Opening remarks by Chairman and CEO Hiroyuki Ishige for the JETRO 60th Anniversary Symposium
Your Excellency Roberto Azevedo, Director-General of the World Trade Organization (WTO),
Ambassador Charlene Barshefsky, former United States Trade Representative,
The Honorable Akira Amari, Member of the House of Representatives, and former Minister of State for Economic and Fiscal Policy,
Mr. Yoshimitsu Kobayashi, Chairman of Japan Association of Corporate Executives,
and ladies and gentlemen,
I am Hiroyuki Ishige, Chairman and CEO of Japan External Trade Organization (JETRO). Thank you very much for taking the time out of your busy schedules to participate in today's symposium.
Our organization JETRO was launched as a government-affiliated corporation in 1958, just 10 years after the launch of GATT under the Bretton Woods system after WWII. Over these 60 years, the values of both Japan’s imports and exports have increased more than 200 fold. The history of JETRO overlaps that of the country's trade expansion; our organization has been present all along in the maintenance and development of Japan's free trade system after the war.
On this note, the "E" in JETRO stood for "Export" at the beginning, but now stands for "External." Changing its function in accordance with changes in the era, JETRO has expanded its mission beyond the mere promotion of exports, and today draws investment from overseas and assists Japanese SMEs in expanding business abroad. We also remain devoted to promoting the exports of agricultural, forestry and fishery products. The significance of the "E" has changed, but the name JETRO remains the same.
This year saw epoch-making events for Japanese trade policy. When the US announced last January that it would leave the TPP, everyone in the world thought that the accord was dead. What saved it was Japan’s leadership. On December 30, it will enter into force as the TPP-11. Japan has also finished negotiations on its EPA with the EU, and the agreement has been signed. Meanwhile, the aim of RCEP is to reach a substantive agreement within the year. It is a great pleasure and honor for us to be able to host this commemorative symposium, celebrating 60 years of JETRO, in such a breakthrough year.
With that said, today we also face the greatest challenges we have experienced since the establishment of GATT and the WTO. Developments hampering free trade have come to the surface, such the trade war between the world’s first and second largest economic powers, the US and China, and the rise of protectionist sentiment. These developments are hindering business predictability and legal stability as well as having a negative impact on the overseas business of companies.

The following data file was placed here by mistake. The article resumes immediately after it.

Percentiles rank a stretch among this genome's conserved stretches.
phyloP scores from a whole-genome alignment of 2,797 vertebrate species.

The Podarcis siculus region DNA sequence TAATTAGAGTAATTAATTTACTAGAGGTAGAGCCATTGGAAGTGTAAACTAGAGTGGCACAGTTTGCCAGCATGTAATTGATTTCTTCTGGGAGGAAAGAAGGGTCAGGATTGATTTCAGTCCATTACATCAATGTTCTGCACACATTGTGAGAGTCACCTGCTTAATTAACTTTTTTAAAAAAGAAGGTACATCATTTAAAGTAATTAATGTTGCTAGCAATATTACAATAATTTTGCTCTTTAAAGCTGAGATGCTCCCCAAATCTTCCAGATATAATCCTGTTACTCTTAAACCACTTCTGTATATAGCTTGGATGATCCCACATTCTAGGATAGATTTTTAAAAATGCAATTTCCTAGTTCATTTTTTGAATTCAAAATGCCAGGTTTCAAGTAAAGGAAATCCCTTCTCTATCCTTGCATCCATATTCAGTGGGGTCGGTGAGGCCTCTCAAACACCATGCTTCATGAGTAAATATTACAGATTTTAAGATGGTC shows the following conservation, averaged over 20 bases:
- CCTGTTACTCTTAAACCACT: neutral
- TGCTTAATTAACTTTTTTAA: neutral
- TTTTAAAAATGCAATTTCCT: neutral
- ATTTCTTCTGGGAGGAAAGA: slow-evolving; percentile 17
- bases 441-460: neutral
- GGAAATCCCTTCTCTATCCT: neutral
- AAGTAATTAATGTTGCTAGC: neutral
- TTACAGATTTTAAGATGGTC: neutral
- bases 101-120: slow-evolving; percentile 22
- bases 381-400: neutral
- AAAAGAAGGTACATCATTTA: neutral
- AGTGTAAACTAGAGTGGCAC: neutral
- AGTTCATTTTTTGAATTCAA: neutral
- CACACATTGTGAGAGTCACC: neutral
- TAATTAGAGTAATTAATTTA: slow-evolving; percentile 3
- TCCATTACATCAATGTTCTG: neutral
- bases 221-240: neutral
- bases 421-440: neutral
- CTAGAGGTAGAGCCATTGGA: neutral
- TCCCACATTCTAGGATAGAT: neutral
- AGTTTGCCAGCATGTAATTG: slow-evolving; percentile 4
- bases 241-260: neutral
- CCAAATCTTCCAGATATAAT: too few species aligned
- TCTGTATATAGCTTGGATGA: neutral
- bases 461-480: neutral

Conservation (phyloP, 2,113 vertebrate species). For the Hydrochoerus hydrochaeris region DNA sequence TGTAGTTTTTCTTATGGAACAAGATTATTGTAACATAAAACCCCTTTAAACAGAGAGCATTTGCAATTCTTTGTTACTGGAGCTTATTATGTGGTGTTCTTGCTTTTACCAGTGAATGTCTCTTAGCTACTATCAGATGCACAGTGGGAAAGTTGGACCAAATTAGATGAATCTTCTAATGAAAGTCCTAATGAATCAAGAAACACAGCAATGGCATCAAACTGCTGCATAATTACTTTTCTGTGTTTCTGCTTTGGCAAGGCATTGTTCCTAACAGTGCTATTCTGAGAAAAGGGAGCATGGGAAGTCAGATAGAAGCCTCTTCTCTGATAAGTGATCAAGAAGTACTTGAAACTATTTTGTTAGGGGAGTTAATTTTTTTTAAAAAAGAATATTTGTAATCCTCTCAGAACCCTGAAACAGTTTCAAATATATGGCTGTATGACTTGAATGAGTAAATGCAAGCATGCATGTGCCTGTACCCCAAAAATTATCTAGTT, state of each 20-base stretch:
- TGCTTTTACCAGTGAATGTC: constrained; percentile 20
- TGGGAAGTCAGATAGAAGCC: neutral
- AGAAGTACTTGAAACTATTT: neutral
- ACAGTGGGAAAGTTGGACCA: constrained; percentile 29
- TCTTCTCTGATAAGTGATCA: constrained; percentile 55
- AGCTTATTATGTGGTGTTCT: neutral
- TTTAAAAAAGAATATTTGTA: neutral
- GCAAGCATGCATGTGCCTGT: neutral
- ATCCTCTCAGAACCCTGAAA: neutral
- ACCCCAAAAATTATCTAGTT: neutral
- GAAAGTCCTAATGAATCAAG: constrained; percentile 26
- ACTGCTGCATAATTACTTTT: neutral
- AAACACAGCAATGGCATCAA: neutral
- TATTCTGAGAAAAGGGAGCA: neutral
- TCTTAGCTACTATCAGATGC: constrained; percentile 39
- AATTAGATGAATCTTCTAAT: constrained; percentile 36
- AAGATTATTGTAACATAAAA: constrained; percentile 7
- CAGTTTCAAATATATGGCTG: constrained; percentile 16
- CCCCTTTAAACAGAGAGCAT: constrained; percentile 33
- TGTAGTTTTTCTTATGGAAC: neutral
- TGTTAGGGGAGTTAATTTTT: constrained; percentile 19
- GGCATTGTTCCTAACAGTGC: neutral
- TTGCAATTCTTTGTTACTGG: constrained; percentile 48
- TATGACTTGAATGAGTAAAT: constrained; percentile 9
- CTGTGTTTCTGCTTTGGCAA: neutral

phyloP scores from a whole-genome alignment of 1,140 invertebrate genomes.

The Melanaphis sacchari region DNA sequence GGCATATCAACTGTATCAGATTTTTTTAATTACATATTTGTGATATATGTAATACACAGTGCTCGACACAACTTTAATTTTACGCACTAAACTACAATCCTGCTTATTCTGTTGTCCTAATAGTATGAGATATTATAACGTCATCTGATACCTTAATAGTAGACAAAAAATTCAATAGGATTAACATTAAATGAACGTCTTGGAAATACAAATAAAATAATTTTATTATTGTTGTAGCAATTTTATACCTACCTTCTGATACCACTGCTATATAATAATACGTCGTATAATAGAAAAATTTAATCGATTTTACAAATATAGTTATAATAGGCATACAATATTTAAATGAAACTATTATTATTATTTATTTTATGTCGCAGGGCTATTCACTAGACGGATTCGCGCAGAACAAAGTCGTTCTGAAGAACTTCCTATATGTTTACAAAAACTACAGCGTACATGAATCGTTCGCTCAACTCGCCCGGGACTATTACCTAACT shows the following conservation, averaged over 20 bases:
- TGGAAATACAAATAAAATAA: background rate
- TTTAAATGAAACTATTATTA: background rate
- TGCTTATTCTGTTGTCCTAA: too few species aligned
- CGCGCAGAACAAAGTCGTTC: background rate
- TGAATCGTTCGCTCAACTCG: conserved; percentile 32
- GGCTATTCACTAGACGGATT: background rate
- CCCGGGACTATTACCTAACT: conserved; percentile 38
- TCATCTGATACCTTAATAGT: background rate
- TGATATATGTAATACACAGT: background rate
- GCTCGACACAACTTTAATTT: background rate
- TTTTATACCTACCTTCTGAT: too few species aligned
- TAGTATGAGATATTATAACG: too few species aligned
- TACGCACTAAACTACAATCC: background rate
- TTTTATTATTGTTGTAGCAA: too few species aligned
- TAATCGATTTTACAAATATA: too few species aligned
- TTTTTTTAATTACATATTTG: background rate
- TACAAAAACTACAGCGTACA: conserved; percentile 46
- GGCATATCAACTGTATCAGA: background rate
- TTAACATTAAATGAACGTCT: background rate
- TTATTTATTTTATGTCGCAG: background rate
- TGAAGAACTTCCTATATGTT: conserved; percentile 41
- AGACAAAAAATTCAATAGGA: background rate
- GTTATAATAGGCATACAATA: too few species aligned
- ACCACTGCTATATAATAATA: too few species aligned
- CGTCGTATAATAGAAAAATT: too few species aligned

And the impact of the trade war does not end with the parties involved, the US and China. Products made in China, for instance, are assembled by parts made in not only China but also various countries including those of ASEAN and Japan. The same is true for products made in the US. This trade war is obstructing trade with third countries producing parts and adversely affecting each country’s economy.
However, we have to ponder what the cause of the US-China trade war is. The issues of China's unfair market-distorting measures pointed out by the US, such as "subsidies for strategic industries" and "forced technology transfer," are not just the concerns of the US. They are also the concerns of many parties including the EU and Japan.
In the middle of October, I visited Washington to host a seminar. While there I heard a theory that shocked me: that of the "decoupling of the economies.” As China’s economic system is different, and as it seems unlikely to change, the hitherto globalized world economy will split in two. Can we permit such a global trade system to emerge? I think it is inconceivable.
Meanwhile, although much rests on the WTO playing its own role in a responsible way, it is currently losing trust from the world. Such problems have been pointed out as dysfunction of its dispute settlement system and inability to create new rules, as well as transparency of trade-related measures of member countries and issues regarding furnishing of information. The free trade framework is currently in danger. And, consequently, trade promotion organizations are in danger of not being able to operate normally.
In today's symposium, a presentation will be delivered by Mr. Yoshimitsu Kobayashi, Chairman of Japan Association of Corporate Executives, and keynote speech by His Excellency Roberto Azevedo, Director-General of the World Trade Organization. How should we respond to the crisis faced by the free trade system, and the stagnation of the WTO? We are all very eager to hear their insight.
Two panel discussions have also been prepared. In the first, panelists will discuss what is the actual root of the current trade war and how to solve it, as well as the roles of the US, Europe and Japan. In the second, we will hear thoughts on how Asia should play a role in the future trade system, focusing on emerging countries.
I would like to finish by expressing my hope that this symposium will offer some measure of useful information on prospects for the global economy and trade. Thank you.